Incidence of Dyssynchronies in Early ARDS (BEARDS)
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|ClinicalTrials.gov Identifier: NCT03447288|
Recruitment Status : Recruiting
First Posted : February 27, 2018
Last Update Posted : September 30, 2021
Patients sedated under mechanical ventilation with acute hypoxemic respiratory failure with a PaO2/FiO2 equal or less than 200mmHg (Acute Respiratory Distress Syndrome, ARDS and non-ARDS) will be included in the study early in the course of the disease (first week of mechanical ventilation). At enrollment, data on the clinical condition of the patient will be recorded together with ventilation settings: ventilation mode, the fraction of inspired oxygen (FiO2), PEEP, tidal volume, set pressure, respiratory rate, time of the respiratory cycle, recent blood gas parameters.
Airway pressure, flow, and esophageal pressure (or alternatively electrical activity of the diaphragm, Eadi) will be recorded 3 times a day for 7 days:
- Period 1 (morning): duration 20-30 minutes
- Period 2 (afternoon): duration 20-30 minutes
- Period 3 (evening / night): duration 20-30 minutes
Registration will be ended at extubation, death or at eight days from the first recording.
Monitoring of vital parameters (hemodynamic and respiratory) will be continuous throughout the duration of the study, as per normal clinical practice. All drugs used during the day of the measurements will be recorded. The patient will then be followed until discharge from the ICU and after 60 days of discharge to evaluate mortality.
As an ancillary study, in a subgroup of patients continuous simplified measurement of respiratory recordings together with hourly clinical data on sedation and extended simplified polysomnography recordings will be performed within the first 7 days from inclusion.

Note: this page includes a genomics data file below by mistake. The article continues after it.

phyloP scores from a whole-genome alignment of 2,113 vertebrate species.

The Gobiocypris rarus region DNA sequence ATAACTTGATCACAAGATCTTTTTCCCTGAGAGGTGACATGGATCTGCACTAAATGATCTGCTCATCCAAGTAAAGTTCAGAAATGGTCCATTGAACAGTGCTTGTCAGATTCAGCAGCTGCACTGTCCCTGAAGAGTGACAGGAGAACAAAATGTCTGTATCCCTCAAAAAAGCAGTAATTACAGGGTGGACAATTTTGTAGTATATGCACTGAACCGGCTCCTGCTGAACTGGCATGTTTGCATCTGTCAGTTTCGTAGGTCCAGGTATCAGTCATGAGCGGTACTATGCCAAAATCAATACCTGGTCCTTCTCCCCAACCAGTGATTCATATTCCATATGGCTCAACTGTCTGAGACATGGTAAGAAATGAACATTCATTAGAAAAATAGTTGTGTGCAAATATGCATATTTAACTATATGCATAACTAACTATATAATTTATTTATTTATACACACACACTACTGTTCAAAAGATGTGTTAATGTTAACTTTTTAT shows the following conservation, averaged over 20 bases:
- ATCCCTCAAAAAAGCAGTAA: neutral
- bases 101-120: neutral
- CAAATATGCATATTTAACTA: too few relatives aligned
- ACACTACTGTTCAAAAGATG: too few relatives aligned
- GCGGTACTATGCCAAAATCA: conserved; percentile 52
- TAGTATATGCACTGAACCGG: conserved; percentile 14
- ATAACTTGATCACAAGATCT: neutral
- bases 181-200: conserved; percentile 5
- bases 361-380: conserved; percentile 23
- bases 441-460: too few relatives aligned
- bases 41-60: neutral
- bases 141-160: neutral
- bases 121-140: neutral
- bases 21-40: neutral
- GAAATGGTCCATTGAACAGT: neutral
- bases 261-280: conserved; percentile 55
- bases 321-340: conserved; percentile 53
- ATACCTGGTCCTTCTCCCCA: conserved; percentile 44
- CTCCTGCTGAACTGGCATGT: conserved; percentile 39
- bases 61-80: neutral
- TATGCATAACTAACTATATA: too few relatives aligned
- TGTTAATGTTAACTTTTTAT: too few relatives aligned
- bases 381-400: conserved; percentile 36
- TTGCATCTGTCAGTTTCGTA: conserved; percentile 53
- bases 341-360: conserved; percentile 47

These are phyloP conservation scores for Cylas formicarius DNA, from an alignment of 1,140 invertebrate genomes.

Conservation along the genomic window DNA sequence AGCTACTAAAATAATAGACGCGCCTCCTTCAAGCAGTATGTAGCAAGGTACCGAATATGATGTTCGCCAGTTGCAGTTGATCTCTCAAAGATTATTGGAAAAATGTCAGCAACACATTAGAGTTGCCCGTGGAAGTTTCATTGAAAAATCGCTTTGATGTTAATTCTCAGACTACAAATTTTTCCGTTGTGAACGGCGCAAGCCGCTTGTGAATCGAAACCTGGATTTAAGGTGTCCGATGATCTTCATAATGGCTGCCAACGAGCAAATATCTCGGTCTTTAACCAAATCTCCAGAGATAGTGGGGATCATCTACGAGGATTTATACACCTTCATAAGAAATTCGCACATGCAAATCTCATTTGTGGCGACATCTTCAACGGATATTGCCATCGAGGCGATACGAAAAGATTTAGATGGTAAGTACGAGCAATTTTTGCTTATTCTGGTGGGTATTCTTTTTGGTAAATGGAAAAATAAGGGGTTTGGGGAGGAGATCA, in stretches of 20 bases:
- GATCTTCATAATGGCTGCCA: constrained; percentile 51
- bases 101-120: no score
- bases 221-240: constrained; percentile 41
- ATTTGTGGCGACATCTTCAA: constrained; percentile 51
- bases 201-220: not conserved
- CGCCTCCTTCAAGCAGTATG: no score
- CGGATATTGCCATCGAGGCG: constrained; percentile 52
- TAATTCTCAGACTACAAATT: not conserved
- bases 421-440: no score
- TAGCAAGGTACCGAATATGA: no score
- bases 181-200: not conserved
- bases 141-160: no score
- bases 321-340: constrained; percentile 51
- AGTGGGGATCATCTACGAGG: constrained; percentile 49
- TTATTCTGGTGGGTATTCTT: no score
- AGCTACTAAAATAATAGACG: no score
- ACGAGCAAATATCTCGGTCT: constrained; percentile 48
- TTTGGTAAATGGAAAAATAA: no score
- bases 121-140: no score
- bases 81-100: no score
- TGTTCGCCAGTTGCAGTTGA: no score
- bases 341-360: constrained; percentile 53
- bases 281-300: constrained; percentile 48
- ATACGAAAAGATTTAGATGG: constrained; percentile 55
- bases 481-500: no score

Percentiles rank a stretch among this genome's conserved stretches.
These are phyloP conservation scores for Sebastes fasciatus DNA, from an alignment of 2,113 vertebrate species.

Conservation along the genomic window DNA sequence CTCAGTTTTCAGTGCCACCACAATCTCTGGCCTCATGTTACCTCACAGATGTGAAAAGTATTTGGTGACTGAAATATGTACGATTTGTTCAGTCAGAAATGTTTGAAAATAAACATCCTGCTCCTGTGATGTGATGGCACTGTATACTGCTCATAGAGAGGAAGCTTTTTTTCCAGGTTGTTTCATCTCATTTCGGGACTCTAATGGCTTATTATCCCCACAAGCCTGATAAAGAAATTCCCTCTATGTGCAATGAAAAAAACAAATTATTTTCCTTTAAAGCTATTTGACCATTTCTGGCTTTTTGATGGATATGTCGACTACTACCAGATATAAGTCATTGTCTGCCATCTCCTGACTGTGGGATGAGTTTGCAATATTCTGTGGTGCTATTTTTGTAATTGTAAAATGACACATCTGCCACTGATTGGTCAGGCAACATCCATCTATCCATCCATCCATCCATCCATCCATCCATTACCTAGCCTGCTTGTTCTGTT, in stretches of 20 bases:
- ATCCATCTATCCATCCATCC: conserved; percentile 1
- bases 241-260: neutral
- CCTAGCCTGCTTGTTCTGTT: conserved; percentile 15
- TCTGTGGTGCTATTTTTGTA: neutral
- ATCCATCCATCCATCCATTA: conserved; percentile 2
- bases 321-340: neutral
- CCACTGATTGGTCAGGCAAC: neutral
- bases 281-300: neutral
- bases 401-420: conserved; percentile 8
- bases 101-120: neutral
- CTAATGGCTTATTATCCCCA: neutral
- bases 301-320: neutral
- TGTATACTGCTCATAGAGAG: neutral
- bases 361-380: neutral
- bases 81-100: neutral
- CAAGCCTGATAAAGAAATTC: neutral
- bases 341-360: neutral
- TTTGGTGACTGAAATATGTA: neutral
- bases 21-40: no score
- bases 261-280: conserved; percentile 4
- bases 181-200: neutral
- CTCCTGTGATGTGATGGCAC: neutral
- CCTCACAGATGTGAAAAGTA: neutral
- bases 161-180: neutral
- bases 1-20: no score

The analysis of the recorded waveforms will be performed in a single center by a centralized system that will quantify dyssynchrony and its intensity, calculate pressure time product, collect clinical and physiological data and outcome, and investigate possible correlations.
|Condition or disease|
|ARDS Acute Hypoxemic Respiratory Failure|
|Study Type :||Observational [Patient Registry]|
|Estimated Enrollment :||300 participants|
|Target Follow-Up Duration:||60 Days|
|Official Title:||Incidence of Dyssynchronous Spontaneous Breathing Effort, Breath-stacking and Reverse Triggering in Early ARDS|
|Actual Study Start Date :||January 15, 2017|
|Estimated Primary Completion Date :||August 2022|
|Estimated Study Completion Date :||August 2022|
- Prevalence of dyssynchrony [ Time Frame: Within 1 Year ]
For each patients, the number of dyssynchrony (reverse triggering, breath stacking, short cycles) will be counted over the recorded period. An asynchrony index, (number of dyssynchrony divided by the total number of breaths) as well as the number of dyssynchrony per minute will be calculated globally and for each dyssynchrony type.
Patients with ARDS will be compared to patients with AHRF. Patients with severe ARDS or severe AHRF (<120) will be compared to less severe patients.
- Intensity of dyssynchrony [ Time Frame: Within 1 Year ]Assessement of the frequency and magnitude of effort assessed by esophageal pressure or electrical activity of he diaphragm for each type of dyssynchrony
- Correlation of clinical outcome with intensity of dyssynchrony [ Time Frame: Within 1 Year ]
Outcomes will be the duration of mechanical ventilation (in days); the number of ventilator-free days at day 28 (number of days alive without mechanical ventilation in 28 days; death equals 0 ventilator-free days); ICU survival and hospital survival. For each type of dyssynchrony, the outcomes will be correlated with the intensity of dyssynchrony.
Intensity of dyssynchrony will be based on the dyssynchrony index above a minimal level of effort for each dyssynchrony.
The outcomes above several thresholds of dyssynchrony index (10%, 30%, 50%) will be compared.